Happy living in a storyland

Happy living in a storyland

Eleven-year old Naman Sharma dressed in an achkan is held by a middle-aged woman who applies a deep shade of red lipstick on his lips to complete his look of the historical character ‘Tenali Rama’. “I am part of the play Pakshiyon ki Ginti. We will soon present it on stage,” he informs browsing through the books on display at the ongoing World Book Fair where the competition - ‘Popular Characters from literature come alive’ was in progress.

“I like books on art and craft, but for this play I issued the book Tenali Rama ki Chaturai Ke Kisse from our library,” he says informing about his preparation for the forthcoming drama event. Soon, his “Library aunty” comes looking for him and Metrolife is informed that he and his friends represent the charity library run by members of Children’s Library Trust in New Seemapuri.

“We try to inculcate reading habits among children. Children from all stratas of society come to us and some of them don’t even know how to read. It is with the help of books that we encourage them to learn to read. Other activities such as story-telling, reading competition and star-reader award (for those kids who are best readers in a year) help them gain confidence to participate in other public events such as this one organised by National Book Trust. After participating in these, they come back to us suggesting stories on which they want to perform skits,” informs Sudha Sharma, a member of the trust.

It is to encourage reading habits in children that the theme of this year’s World Book Fair is ‘Kathasagara: Celebrating Children’s Literature’. A number of publishers have brought their best titles to attract children to their stalls.

Topping this list are 3D books published by Kathputlee Arts and Films. “We have fairy tales and even graphic novels in 3D. In all, there are 16 titles excluding Pedia – art
education magazines for youngsters. One can see 3D images in these by wearing glasses available along with every book.” A one-of-its kind experience!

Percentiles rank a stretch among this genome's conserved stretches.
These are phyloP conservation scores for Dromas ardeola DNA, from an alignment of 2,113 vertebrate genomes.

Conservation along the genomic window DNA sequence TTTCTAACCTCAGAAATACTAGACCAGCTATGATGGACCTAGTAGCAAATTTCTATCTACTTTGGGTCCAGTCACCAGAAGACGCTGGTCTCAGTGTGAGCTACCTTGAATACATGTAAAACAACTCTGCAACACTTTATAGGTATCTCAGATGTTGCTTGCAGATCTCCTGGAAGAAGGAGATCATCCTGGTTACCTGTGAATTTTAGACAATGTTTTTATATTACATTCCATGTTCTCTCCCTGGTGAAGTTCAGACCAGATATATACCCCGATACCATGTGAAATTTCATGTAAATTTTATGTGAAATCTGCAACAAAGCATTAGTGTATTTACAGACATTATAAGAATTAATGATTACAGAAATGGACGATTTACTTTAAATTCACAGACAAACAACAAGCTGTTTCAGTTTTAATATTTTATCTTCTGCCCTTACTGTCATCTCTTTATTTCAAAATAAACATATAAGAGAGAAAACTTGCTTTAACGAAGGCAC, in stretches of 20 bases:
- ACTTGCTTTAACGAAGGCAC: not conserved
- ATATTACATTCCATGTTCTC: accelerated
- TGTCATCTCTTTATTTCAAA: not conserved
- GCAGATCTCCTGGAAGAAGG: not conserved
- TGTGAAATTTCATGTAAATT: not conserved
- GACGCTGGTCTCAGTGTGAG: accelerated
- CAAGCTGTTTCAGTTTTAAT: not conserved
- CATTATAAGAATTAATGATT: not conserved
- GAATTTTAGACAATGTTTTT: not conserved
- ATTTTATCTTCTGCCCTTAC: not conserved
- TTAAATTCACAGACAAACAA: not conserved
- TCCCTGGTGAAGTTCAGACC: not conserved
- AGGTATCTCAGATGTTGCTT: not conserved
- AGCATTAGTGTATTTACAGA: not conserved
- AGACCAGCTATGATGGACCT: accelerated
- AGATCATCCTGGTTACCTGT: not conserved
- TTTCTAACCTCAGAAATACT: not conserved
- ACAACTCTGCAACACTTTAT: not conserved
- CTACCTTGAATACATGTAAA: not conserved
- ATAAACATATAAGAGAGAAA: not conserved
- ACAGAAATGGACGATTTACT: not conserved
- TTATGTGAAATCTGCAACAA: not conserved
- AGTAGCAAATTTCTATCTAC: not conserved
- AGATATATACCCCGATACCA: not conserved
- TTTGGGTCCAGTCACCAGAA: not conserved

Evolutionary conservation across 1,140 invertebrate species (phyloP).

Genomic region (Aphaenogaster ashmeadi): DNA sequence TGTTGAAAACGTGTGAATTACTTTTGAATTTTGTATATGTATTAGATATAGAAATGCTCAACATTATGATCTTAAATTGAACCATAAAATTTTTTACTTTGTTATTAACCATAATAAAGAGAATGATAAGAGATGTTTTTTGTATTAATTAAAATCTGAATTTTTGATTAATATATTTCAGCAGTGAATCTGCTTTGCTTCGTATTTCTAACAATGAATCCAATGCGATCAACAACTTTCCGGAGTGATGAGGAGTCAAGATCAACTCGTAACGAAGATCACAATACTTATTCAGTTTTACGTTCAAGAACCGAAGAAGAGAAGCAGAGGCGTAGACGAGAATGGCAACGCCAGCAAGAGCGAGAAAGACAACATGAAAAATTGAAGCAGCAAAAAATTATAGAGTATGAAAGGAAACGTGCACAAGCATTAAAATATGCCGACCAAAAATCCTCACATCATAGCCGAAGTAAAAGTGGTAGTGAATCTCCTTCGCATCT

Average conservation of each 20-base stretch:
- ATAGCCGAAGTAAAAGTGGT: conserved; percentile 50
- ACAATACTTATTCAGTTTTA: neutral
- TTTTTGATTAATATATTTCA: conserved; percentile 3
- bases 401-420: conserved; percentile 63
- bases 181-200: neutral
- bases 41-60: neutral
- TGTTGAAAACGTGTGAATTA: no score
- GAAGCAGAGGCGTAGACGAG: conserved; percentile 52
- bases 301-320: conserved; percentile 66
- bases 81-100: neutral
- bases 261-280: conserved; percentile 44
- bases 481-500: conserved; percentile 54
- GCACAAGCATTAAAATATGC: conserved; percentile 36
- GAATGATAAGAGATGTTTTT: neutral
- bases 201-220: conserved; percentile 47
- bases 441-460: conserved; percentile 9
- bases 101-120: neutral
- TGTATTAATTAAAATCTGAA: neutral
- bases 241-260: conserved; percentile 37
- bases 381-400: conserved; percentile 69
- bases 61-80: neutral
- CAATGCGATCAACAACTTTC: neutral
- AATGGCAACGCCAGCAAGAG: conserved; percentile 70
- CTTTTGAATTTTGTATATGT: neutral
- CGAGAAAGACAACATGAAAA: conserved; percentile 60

Some publishers have brought research-based books such as How to weigh an Elephant and Thangram of Mehgarh by Geeta Dharmarajan. “The first one teaches maths to children in a fun way, whereas the second makes use of the same pedagogy to educate children about our history,” explains Devaraj from Katha publishing house. He adds that the demand for books in Hindi seems to be on an all-time high and the picture books too are selling like hot cakes.

Supporting him, Tarun Monga, head of sales and marketing at Sterling Publishers Pvt Ltd says, “The poster-sized colouring books enable kids to sit down and colour with ease. But an emerging trend can be seen in the sale of Chalk Books which are re-usable, like a chalk board.”

Even bilingual books, based on mythological characters (Jataka Tales) such as Rama, Bheem and others are gaining popularity, compelling teachers to buy them for school libraries. They, however, don’t mind buying them, “since these have stories which are meaningful and act as alternative to comics. We cannot negate the knowledge that life trajectories of our mythological characters teach us,” says a school teacher while packing all the books to surprise her proteges!   

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